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N Scale - Athearn - 1189 - Boxcar, 50 Foot, Berwick - Pickens - 54040

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N Scale - Athearn - 1189 - Boxcar, 50 Foot, Berwick - Pickens - 54040 Image Courtesy of Horizon Hobby
Image Courtesy of Athearn


Stock Number 1189
Original Retail Price $22.98
Brand Athearn
Manufacturer Athearn
Image Provider's Website Link
Body Style MDC Boxcar 50 Foot BFF Pickens Door
Prototype Vehicle Boxcar, 50 Foot, Berwick (Details)
Road or Company Name Pickens (Details)
Reporting Marks PICK
Road or Reporting Number 54040
Paint Color(s) Blue
Print Color(s) White & Red
Coupler Type McHenry Magnetic Knuckle
Wheel Type Injection Molded Plastic
Wheel Profile Small Flange (Low Profile)
Announcement Date 2019-05-01
Release Date 2020-05-01
Item Category Rolling Stock (Freight)
Model Type Boxcar
Model Subtype 50 Foot
Model Variety BFF Pickens Door
Prototype Region North America
Prototype Era Era IV: 2nd Gen Diesel (1958 - 1978)
Scale 1/160
Track Gauge N standard



Model Information: Boxcar, 50 Foot, Berwick with Pickens Door, Rib Side, Without Roofwalk. They are modeled after a prototype produced by BFF (Berwick Forge and Fabricating). This model can be distinguished from other MDC/Athearn BFF Boxcars by the large placard on the Superior-type door, which (on the prototype) held the NRUC (National Railway Utilization Company) logo. Athearn acquired this tooling from MDC in 2004, and has since re-released it more than once. Athearn markets BFF models with both door styles (Pickens and Youngstown) as 'Berwick Boxcars'. The Athearn models feature magnetically operated couplers and are always RTR.

Prototype History:
The US government came up with a scheme to create an artificial incentive for railroads to buy new boxcars. If a railroad increased its boxcar fleet it was allowed to charge other railroads (not the customer) more for their daily use. (That's Per Diem). As an example, if the Crab Orchard and Egyptian acquired a fleet of 500 boxcars (up from zero) , and got them loaded on the ICG, it could charge the ICG for their use at an "Incentive Per Piem" rate that more than paid the CO&G's cost of ownership. So new boxcars got pumped into the system while old boxcars sat idle.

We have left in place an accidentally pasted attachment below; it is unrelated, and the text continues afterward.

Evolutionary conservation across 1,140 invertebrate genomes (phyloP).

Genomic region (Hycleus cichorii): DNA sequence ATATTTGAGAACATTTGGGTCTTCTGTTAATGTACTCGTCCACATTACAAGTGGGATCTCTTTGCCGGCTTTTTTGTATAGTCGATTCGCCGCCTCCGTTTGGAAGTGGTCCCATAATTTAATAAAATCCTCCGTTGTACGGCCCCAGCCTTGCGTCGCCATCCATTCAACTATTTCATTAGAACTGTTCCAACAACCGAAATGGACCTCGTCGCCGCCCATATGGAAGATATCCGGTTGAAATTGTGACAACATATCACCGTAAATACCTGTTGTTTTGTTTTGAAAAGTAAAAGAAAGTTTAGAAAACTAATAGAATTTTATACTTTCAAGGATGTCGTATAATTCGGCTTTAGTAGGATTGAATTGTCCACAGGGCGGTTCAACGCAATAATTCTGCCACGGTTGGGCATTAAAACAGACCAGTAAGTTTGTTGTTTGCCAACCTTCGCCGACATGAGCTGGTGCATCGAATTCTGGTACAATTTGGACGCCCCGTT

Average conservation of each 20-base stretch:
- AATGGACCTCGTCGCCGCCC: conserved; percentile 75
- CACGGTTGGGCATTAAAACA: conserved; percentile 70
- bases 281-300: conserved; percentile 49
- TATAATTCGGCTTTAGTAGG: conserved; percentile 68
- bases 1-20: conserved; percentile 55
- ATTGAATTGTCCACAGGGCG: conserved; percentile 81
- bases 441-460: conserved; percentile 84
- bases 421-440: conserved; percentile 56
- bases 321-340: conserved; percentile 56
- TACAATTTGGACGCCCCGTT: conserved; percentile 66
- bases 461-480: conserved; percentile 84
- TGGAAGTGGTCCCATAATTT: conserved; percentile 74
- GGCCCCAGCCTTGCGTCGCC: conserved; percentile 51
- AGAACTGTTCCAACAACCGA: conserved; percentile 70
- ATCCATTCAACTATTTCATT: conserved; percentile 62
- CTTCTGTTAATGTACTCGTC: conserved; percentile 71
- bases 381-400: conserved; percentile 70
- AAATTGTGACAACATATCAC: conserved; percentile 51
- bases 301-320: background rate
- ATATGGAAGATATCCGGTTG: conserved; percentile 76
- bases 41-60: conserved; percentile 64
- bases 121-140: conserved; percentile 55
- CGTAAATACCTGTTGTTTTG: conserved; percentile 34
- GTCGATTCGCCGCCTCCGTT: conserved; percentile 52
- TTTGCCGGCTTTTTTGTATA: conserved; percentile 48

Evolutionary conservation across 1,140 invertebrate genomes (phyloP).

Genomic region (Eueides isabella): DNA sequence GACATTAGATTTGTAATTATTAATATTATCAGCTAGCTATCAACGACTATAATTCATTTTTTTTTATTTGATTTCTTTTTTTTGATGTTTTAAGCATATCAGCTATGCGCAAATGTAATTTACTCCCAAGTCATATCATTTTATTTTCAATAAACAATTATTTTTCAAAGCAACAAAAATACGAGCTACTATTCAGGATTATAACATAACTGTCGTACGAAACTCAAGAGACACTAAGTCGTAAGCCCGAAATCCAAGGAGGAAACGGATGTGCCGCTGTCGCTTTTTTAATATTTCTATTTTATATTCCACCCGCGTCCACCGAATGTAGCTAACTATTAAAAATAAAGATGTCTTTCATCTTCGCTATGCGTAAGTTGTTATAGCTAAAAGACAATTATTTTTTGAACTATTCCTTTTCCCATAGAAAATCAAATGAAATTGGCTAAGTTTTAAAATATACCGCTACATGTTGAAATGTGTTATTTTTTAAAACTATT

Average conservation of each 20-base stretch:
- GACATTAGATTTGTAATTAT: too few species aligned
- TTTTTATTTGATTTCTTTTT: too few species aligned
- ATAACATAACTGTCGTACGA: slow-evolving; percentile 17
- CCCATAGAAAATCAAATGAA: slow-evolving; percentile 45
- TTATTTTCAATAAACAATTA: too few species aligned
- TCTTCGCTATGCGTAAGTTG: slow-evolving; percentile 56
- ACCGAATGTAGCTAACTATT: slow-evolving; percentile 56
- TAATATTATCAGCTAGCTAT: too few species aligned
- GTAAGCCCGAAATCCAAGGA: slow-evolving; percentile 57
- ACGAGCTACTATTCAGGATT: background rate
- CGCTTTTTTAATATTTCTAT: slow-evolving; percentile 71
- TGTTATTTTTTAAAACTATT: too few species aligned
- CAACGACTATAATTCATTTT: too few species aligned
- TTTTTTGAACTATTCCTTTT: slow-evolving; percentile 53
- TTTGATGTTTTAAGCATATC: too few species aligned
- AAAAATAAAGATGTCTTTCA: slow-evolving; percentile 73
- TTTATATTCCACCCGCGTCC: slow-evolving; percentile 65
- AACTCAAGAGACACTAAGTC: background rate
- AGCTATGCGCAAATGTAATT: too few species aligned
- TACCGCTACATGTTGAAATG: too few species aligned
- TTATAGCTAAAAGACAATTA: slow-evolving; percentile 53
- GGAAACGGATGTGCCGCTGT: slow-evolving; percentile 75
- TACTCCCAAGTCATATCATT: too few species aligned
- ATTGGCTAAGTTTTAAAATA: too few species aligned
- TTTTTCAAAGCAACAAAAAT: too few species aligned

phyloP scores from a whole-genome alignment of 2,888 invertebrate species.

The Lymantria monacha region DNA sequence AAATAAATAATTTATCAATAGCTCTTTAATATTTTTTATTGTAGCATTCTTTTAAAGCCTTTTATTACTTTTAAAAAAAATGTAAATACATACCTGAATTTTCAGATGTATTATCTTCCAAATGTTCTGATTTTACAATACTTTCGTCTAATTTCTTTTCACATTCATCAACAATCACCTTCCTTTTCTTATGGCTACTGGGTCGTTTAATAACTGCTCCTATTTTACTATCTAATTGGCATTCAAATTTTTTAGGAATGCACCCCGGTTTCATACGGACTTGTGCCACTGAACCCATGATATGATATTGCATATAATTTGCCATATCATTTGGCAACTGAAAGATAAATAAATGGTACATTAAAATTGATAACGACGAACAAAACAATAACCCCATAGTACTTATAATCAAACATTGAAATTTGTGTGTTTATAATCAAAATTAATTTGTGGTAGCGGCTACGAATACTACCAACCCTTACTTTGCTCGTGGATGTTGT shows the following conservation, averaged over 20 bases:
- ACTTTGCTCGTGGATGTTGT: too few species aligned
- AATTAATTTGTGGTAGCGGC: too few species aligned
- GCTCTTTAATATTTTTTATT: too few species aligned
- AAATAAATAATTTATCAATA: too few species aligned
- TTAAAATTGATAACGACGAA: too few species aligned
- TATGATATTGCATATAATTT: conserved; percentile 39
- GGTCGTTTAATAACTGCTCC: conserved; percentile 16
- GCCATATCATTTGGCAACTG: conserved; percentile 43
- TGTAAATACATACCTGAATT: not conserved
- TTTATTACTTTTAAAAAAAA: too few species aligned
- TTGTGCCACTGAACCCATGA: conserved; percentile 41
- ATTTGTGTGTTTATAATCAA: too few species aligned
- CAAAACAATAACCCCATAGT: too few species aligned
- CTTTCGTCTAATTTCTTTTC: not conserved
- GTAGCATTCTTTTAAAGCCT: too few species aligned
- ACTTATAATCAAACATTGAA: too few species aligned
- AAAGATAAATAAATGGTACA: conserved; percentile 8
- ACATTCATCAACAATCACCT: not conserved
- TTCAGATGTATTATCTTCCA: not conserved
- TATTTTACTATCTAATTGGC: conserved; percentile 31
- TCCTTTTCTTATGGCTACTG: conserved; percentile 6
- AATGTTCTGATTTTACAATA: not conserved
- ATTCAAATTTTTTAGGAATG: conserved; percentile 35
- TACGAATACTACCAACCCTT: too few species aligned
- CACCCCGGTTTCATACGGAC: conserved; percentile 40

To cater to this demand, Berwick introduced its 50-foot boxcar in 1972 and sold the exterior-post car to more than 35 railroads. Though Berwick stopped production in 1982, the boxcars are still commonly seen throughout North America.

Road Name History:
The Easley-Pickens line was chartered on December 24, 1890, by the South Carolina General Assembly after two failed attempts to build a railroad through Pickens from Easley. The line connected with the Atlanta and Charlotte Air Line Railroad (later the Southern Railway) and was completed in 1898.

On the railroad's first revenue run, the Pickens Railroad suffered a serious derailment that was caused by a local group of boys that had placed spikes on the rails, in their words, "to see what would happen." No one was seriously injured, but caused the fledgling company a serious financial setback, which operated in the red until 1905.

In its early years, it was nicknamed the "Pickens Doodle" because the train would run backwards to Easley and forward to Pickens, which "looked like a doodlebug," according to area residents. The Pickens Railroad, at the time did not have turning facilities until the line built two wye sections of track at each end of the line years later.

The Southern Railway briefly acquired control of the Pickens around 1910, however, it was reverted to local interests several years later.

In the 1920s, Singer Manufacturing located a sewing machine cabinet plant on the Pickens Railroad. The plant eventually became the railroad's biggest customer and the line was purchased outright in 1939 by Singer. In 1927, the Appalachian Lumber Company built a network of logging lines in the upper portion of Pickens County. By 1939, it too was also acquired by Singer and organized under the Poinsett Lumber and Manufacturing Company. Passenger service was discontinued in 1928 as better roads were built in the region.